There is a great deal of research supporting the idea that ‘instructor presence’ in a course improves student engagement in online courses. Indeed, ‘instructor presence’ is a central concern when designing an online course. But what does that mean in a practical sense?
There is often a gulf between what the research is saying and measuring, and the application of this research in an actual course. This has created some misunderstanding by many instructors that I work with. “I show my face during the videos, that will create instructor presence in the course.” The thing is, these same instructors are doing much more than that to build their presence in the course – they simply may not be aware of how. This blog post is a response to this statement.
In order to design an intentional, and supportive learning environment, it is important to understand what presence means in terms of the research. I think the confusion here lies with the word ‘presence’. From my reading and research, it seems clear that a more active kind of presence is meant. Perhaps it would be more helpful to consider the concept of ‘Instructor Engagement’ with students individually and socially within the course.
I have observed three main domains where instructor engagement is being academically examined; personal presence, social presence and course design. Each of these offers insight into practical application of what the literature is finding.
This is where the instructor’s teaching style and personality come into play. The above-mentioned statement regarding ‘video presence’ is a common understanding of instructor presence in the personal sense. The instructor is the content expert and guide for navigating the material. But there is another aspect to being a guide that you might consider. The instructor is framing an attitude on how to approach the content. Personality and style will go a long way towards setting this tone. This is also a great opportunity to build inclusivity into a course. Did you (the instructor) struggle with this material at one time? Did you face barriers to learning? How did you overcome these things? These kinds of personal revelations can humanize the content and model behavior that leads to success.
An Instructor video introduction and weekly overview videos will definitely help build instructor presence and set the tone for your teaching style. But video is only one means of building your personal presence. Consider how you write your text content, that is, think about how you phrase instructions for activities and assignments. What context are you setting your activity within? Is it possible to put it into a context students can relate to? Can you put a personal twist on these things that will make them more accessible to your students?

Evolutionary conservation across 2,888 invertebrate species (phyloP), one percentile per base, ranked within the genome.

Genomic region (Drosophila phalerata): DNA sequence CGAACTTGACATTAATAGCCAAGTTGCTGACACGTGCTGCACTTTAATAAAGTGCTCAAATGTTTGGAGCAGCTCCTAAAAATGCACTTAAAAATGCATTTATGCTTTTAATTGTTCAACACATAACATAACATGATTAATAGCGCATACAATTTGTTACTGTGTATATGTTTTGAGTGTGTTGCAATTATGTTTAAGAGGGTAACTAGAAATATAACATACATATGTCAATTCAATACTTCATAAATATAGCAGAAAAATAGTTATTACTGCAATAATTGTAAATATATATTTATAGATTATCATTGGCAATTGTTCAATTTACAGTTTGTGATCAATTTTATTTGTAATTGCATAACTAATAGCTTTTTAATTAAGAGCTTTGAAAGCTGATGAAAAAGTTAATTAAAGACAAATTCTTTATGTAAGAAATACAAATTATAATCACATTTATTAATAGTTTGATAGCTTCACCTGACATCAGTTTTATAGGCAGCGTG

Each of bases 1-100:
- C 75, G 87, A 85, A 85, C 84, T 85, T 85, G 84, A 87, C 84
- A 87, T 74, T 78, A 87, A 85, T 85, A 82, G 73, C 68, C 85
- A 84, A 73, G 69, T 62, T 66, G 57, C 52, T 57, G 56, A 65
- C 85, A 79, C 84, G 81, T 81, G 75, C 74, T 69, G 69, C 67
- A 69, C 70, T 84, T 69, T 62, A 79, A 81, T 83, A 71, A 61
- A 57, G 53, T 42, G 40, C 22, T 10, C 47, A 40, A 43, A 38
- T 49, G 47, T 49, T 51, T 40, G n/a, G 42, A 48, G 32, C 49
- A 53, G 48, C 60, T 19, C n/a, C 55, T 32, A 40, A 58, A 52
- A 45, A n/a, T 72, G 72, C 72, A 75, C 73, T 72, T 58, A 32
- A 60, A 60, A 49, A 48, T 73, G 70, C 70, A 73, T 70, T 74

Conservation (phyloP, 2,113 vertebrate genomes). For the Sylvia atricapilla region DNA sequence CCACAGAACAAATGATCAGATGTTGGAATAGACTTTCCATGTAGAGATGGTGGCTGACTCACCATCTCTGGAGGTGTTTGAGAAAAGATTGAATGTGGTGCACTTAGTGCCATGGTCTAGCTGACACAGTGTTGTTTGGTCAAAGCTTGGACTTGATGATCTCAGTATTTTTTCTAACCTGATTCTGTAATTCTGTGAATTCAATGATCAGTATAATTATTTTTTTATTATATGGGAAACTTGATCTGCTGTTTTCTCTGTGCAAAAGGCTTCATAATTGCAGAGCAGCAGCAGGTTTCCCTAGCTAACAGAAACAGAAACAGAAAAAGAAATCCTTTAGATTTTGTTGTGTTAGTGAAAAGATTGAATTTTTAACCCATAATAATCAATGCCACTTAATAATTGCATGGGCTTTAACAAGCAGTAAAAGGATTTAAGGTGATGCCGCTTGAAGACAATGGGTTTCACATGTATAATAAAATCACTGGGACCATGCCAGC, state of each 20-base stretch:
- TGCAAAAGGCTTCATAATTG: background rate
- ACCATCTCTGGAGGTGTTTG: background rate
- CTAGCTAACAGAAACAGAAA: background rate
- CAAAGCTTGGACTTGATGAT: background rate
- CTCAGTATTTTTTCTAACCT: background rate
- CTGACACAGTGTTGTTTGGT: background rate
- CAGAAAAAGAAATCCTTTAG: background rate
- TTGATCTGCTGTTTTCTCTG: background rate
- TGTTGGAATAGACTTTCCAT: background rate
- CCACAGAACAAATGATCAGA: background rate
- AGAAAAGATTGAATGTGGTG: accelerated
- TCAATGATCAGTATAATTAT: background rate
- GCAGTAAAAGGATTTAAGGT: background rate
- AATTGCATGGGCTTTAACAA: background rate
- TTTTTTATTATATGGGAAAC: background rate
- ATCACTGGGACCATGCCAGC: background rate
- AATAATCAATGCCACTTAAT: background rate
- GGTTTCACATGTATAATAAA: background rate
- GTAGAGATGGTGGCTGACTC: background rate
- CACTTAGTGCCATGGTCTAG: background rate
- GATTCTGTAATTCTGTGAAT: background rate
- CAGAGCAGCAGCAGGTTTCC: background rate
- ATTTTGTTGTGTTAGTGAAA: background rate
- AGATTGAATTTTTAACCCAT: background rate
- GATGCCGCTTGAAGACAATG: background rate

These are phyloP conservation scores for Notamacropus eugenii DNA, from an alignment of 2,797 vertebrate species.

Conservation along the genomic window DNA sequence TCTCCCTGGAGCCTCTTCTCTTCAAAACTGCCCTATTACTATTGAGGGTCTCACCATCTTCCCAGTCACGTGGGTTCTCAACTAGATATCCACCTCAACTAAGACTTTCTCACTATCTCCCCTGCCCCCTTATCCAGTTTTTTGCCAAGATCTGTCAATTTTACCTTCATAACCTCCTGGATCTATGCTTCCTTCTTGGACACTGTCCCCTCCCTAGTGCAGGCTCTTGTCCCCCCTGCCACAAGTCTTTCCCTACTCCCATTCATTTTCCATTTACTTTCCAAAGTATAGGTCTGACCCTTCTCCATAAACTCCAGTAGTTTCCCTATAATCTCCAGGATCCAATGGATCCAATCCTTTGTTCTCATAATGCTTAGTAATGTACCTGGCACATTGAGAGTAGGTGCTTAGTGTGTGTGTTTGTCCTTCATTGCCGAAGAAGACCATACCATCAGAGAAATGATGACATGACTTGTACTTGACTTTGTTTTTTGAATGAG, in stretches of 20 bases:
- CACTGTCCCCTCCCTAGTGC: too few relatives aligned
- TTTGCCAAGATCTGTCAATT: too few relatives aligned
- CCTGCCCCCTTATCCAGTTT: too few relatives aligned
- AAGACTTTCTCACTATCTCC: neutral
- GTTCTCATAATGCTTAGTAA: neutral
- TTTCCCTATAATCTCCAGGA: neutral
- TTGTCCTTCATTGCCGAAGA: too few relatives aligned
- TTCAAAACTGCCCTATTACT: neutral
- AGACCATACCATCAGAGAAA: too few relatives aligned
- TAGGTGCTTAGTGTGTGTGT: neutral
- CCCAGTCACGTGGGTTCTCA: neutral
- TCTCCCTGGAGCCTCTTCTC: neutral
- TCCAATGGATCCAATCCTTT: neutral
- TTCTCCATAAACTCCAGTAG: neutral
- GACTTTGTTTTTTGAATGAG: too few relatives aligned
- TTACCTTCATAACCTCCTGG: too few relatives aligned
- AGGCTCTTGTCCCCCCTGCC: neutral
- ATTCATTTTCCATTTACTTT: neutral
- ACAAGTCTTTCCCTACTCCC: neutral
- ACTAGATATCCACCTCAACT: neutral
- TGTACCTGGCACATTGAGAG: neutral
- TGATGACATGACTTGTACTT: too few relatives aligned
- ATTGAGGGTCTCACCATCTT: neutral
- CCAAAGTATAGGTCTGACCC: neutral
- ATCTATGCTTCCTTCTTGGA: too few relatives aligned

Social presence is important because it does more than provide a ‘sense’ of instructor presence. Social presence provides evidence of instructor presence and engagement. This is how the instructor connects with individual students, groups of students and the class as a whole. This is how the instructor reacts to what is happening in the course.
At a basic level, this would include your feedback to students on activities and assignments. It would also include office hours and other ways you might connect with students individually. The depth and tone of your feedback to students will have a strong impact on student engagement with the material. These are also a way to reach out to students who may be struggling and provide them a path forward.
Do you participate in the class discussion forum? Discussions are a great opportunity to engage with students on a larger social level and encourage participation. Discussions are an opportunity to facilitate critical thinking and analysis. They are also a way to step in on larger road-blocks and provide necessary guidance.
Consider posting weekly announcements or reviews. More than simply revealing your presence, use these as an opportunity to show that you are responding to students who are currently in the course. This is a way to show that you are aware of the roadblocks students are facing in this run of the course and are showing the way forward. You can use these postings to course-correct and re-frame student thinking on a topic.
Weekly postings of any sort can be a way for you to draw connections between course activities and content, connect the content with real world current events, or even connect the content with your own life experiences. What about connecting the content with one or more of your students currently enrolled in the course? Can you draw attention to something one of your students said that was particularly insightful? This can be done anonymously to avoid putting anyone ‘on the spot’. Can you put some of the content into the words that your students use?
Put most simply, build a course structure that will allow you to do the things discussed here. The design of the course itself should reflect the instructor’s teaching style and tone. Intentionality of design will greatly benefit an instructor’s ability to improve engagement with students in a course, at the very least by providing the means, but also by demonstrating the instructor’s style and expectations. It is much more challenging to add the above-mentioned elements after the fact. When we consider the broader course design, we discover a less visible form of instructor engagement, the intentionality of the instructor.
Effective teaching and learning strategies provide elements that can be used to build supportive learning. But the instructor’s engagement with these strategies is the key to their success. Each of these strategies provides an opportunity for an instructor to engage with students individually or socially. How an instructor uses these to engage with students will determine the efficacy of instructor presence.